As brokerage houses vanish and the Dow plummets, New Yorkers brace for the inevitable wave of dysfunctionality that rolls in when the money rolls out. At times like this, I like to distract myself with fantasies of how much better off this city would be if only the Dutch had managed to hang on to the place. My trips to the Netherlands have taught me that they possess an enviable combination of unfettered creativity and practical know-how. Who do you call when you want to figure out how to fix New Orleans’s broken levee system? Or when you want a chandelier that looks like a flock of migrating lightbulbs? The Dutch. That’s why I loved Russell Shorto’s book The Island at the Center of the World (Doubleday, 2004), which took as its premise the idea that 17th-century New Amsterdam, unlike the priggish cities established by the Puritans, was a “multiethnic, upwardly mobile society,” advanced for its time and a prototype for what we’ve become.
So I greeted as a rare bit of good news the announcement of a gift to New York City from the Dutch—a little something marking the 400th anniversary of Henry Hudson’s exploration of the river that would eventually bear his name. (Hudson, an Englishman, sailed on behalf of the Dutch East India Company.) That something: a sweet 5,000-square-foot pavilion and matching plaza (plein in Dutch) to sit atop the revamped South Ferry subway station, in front of the recently rebuilt Staten Island Ferry terminal in the heart of the former Dutch city. Better still, the pavilion, a four-pronged pinwheel likely made of folded fiberglass, is designed by Ben van Berkel, of Amsterdam’s UN Studio, and will be the firm’s first U.S. building.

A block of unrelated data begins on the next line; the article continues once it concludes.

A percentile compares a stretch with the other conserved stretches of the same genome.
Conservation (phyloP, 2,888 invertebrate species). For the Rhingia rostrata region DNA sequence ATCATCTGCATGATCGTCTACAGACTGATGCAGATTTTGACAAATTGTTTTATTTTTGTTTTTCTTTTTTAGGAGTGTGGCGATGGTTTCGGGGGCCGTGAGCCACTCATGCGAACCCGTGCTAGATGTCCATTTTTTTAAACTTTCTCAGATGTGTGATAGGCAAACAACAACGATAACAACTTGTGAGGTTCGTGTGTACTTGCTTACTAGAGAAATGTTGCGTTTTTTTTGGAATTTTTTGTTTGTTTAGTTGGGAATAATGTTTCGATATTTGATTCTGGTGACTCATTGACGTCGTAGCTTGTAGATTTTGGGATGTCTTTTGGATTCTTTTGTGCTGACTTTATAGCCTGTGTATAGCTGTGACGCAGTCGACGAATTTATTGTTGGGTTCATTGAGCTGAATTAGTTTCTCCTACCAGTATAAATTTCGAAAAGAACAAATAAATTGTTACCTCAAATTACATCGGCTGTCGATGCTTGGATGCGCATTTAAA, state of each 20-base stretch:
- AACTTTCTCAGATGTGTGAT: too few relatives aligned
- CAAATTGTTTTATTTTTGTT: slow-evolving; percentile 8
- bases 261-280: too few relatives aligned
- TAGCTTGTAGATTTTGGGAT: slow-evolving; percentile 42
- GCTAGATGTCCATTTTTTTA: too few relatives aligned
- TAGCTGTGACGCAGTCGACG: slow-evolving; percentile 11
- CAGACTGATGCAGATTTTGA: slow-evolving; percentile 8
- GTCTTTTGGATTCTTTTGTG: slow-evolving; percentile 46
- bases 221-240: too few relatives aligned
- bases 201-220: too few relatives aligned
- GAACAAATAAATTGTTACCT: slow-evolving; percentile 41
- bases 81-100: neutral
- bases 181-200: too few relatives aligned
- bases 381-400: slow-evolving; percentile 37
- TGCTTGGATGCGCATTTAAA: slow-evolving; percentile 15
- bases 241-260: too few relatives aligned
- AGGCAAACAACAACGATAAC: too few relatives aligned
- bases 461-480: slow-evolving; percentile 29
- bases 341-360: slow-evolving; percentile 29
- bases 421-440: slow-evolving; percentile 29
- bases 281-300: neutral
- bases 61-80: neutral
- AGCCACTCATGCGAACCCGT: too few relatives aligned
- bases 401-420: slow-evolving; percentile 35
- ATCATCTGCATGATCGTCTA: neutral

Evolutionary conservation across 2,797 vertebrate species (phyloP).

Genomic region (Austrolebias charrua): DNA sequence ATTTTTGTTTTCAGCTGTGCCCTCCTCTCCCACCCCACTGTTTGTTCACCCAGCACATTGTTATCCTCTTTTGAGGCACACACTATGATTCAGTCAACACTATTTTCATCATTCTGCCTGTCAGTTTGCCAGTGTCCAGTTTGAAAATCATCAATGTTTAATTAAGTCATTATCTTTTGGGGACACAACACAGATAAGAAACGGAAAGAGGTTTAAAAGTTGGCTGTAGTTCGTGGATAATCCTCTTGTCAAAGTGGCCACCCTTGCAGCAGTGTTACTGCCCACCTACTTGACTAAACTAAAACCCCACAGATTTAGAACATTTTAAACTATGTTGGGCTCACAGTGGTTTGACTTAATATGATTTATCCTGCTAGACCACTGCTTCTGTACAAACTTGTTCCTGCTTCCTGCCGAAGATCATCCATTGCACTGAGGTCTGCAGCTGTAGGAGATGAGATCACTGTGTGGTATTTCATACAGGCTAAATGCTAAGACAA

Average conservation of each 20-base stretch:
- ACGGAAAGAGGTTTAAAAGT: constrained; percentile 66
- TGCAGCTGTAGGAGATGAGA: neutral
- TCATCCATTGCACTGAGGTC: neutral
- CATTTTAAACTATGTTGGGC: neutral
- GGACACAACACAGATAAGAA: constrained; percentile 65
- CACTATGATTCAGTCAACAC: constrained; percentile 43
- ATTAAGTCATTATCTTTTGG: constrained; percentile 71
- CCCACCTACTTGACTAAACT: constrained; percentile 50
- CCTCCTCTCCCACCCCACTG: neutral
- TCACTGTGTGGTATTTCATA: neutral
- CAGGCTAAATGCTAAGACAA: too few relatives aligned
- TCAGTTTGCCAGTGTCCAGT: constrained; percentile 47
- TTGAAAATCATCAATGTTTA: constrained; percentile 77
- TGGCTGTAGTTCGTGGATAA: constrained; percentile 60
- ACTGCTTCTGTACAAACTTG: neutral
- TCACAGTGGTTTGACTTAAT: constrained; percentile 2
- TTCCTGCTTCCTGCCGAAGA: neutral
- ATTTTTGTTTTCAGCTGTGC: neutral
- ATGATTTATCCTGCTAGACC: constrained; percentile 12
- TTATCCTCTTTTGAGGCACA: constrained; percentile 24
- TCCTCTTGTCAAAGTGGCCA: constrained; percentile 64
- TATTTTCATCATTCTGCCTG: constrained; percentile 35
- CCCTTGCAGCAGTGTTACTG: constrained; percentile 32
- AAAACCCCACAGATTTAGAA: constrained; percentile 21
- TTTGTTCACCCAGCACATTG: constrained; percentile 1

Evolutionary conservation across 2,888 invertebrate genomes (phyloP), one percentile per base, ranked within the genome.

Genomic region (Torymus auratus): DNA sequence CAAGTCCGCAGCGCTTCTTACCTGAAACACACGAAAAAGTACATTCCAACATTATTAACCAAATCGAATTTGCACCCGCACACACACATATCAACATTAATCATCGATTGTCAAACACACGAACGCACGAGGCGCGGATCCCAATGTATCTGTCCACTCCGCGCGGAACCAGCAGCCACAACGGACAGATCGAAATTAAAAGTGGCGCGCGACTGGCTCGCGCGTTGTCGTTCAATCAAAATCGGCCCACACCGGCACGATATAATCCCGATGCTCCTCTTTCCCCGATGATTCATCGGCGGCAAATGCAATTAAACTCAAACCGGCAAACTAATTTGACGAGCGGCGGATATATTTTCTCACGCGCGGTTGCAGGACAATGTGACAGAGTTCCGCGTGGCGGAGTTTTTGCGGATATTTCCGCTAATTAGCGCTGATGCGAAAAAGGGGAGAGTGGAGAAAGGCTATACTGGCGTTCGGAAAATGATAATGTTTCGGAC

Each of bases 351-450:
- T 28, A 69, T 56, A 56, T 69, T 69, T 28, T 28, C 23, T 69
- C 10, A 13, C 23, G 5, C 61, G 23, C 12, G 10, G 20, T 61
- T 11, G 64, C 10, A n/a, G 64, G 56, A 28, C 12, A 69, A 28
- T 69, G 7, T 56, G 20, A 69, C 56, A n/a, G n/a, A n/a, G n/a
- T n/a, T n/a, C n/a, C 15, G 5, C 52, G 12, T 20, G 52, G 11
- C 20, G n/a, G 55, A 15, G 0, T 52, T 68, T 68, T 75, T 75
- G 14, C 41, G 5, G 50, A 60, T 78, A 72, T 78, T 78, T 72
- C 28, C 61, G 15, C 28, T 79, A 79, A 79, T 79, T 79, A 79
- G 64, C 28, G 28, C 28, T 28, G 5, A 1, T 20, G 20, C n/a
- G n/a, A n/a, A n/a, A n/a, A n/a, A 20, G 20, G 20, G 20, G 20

I remember being amazed years ago when a Dutch friend took me to see the firm’s effortlessly futuristic Erasmus Bridge, in Rotterdam, completed in 1996. And I was fascinated by the complex Möbius House when I saw it in 1999 at the Museum of Modern Art’s Un-Private House exhibition. But van Berkel, talented though he is, has had nothing but bad luck in this country. In 2000 he designed an addition to the Wadsworth Atheneum, in Hartford, Connecticut, but the museum had trouble raising the necessary funds, and in 2003 a new director came in and pulled the plug. In 2007 he completed ViLA NM, a private home in the Catskills that updated the Möbius House, but it was destroyed by fire the following year. The architect’s Five Franklin Place, a Tribeca condo distinguished by an undulating black facade, was announced last spring with great fanfare, but construction on the project has since ground to a halt. I hope the New Amsterdam pavilion breaks the curse. Warrie Price, president of the Battery Conservancy, a nonprofit that oversees the park, assures me that the pavilion will be completed in the fall, its fiberglass form conceivably poured into place in a day. “It’s an aggressive schedule,” she says.
The New Amsterdam Plein & Pavilion will take over Peter Minuit Plaza, a piece of real estate mapped as parkland and named for the director-general of the Dutch colony, the guy who supposedly bought Manhattan from the Indians for $24. It falls under the jurisdiction of the conservancy, which has been, since the end of the 1990s, remaking the 25 acres that Price refers to as “the Battery.” (If you say “Battery Park,” Price insists, it invites confusion with Battery Park City, the waterfront neighborhood immediately to the north.) Despite Price’s best efforts, the Battery remains one of those New York places that have been largely turned over to tourists. About once a week, I run a loop around Lower Manhattan. Following the waterfront, I jog the perimeter of the Battery, elbowing my way through the bottlenecks created by out-of-towners waiting to get through a security checkpoint and onto the boats bound for the Statue of Liberty and Ellis Island. Along with the tourists comes the usual swarm of vendors selling counterfeit designer goods, and a small army of mimes costumed as Lady Liberty.